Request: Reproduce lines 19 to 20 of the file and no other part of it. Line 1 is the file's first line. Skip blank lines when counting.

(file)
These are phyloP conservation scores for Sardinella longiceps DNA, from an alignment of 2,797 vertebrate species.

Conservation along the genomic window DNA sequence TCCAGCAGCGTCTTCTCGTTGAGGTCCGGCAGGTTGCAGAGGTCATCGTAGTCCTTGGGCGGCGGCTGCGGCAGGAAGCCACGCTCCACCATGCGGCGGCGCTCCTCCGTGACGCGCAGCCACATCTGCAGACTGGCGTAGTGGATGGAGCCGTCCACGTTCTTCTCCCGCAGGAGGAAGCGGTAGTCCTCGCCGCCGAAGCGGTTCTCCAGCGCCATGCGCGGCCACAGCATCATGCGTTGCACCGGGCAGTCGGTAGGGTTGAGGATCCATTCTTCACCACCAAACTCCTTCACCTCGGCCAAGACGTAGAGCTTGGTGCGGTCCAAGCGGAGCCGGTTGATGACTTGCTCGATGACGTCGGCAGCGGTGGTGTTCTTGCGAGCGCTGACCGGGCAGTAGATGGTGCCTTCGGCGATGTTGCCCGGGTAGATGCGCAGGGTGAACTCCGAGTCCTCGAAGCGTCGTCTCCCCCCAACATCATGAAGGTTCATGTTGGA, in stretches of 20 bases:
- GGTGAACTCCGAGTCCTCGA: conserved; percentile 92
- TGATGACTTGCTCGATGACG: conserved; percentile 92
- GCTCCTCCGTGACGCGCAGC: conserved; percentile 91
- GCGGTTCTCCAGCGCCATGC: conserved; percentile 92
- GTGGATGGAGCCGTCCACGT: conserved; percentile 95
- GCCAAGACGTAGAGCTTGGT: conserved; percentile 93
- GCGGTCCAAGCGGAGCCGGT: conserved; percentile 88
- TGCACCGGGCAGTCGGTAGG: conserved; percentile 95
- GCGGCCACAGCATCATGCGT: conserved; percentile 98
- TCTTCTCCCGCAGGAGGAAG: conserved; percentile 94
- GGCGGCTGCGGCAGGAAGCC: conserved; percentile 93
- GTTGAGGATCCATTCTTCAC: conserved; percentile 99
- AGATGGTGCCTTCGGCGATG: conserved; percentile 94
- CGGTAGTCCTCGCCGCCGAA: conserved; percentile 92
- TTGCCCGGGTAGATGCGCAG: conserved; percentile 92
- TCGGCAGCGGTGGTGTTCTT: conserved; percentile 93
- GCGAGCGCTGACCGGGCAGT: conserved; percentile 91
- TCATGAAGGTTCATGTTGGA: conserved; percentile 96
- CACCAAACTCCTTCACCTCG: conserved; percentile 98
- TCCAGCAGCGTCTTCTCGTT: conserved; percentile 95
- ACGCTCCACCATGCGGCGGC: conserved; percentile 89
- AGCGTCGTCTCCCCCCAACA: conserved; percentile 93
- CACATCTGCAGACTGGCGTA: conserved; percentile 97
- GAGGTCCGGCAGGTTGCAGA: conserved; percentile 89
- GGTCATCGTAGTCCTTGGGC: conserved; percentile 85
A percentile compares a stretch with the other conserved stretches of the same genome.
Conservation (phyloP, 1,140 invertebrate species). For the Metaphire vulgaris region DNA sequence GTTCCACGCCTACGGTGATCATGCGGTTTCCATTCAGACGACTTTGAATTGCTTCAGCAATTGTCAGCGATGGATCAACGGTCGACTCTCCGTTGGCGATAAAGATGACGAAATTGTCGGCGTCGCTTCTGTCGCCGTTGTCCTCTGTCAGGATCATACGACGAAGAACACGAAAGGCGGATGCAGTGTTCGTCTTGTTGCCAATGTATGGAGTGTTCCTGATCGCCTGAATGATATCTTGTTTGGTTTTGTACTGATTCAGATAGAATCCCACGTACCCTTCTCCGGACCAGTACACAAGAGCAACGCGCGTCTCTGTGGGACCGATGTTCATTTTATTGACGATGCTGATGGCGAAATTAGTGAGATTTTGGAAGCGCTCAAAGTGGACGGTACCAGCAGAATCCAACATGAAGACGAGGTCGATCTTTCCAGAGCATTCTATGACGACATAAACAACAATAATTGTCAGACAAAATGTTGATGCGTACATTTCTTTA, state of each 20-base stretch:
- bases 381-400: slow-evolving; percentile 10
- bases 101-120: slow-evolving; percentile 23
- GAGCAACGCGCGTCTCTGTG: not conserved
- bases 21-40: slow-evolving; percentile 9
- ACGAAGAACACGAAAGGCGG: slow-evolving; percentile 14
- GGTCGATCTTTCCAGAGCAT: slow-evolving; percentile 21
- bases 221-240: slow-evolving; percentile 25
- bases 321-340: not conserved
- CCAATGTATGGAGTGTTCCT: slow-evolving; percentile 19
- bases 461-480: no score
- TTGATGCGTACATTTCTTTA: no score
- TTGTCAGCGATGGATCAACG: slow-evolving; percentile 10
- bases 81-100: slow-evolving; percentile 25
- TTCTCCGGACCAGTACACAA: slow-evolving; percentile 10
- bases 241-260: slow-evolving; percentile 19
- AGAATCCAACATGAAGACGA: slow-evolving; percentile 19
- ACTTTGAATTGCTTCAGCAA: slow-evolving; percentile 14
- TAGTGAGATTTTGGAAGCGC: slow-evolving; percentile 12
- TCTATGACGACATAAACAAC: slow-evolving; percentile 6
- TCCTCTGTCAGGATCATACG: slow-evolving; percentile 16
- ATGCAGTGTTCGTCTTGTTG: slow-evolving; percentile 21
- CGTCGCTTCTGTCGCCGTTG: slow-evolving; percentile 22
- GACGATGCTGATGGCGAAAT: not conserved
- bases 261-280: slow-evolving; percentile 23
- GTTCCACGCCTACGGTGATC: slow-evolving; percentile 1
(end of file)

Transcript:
- GCGAGCGCTGACCGGGCAGT: conserved; percentile 91
- TCATGAAGGTTCATGTTGGA: conserved; percentile 96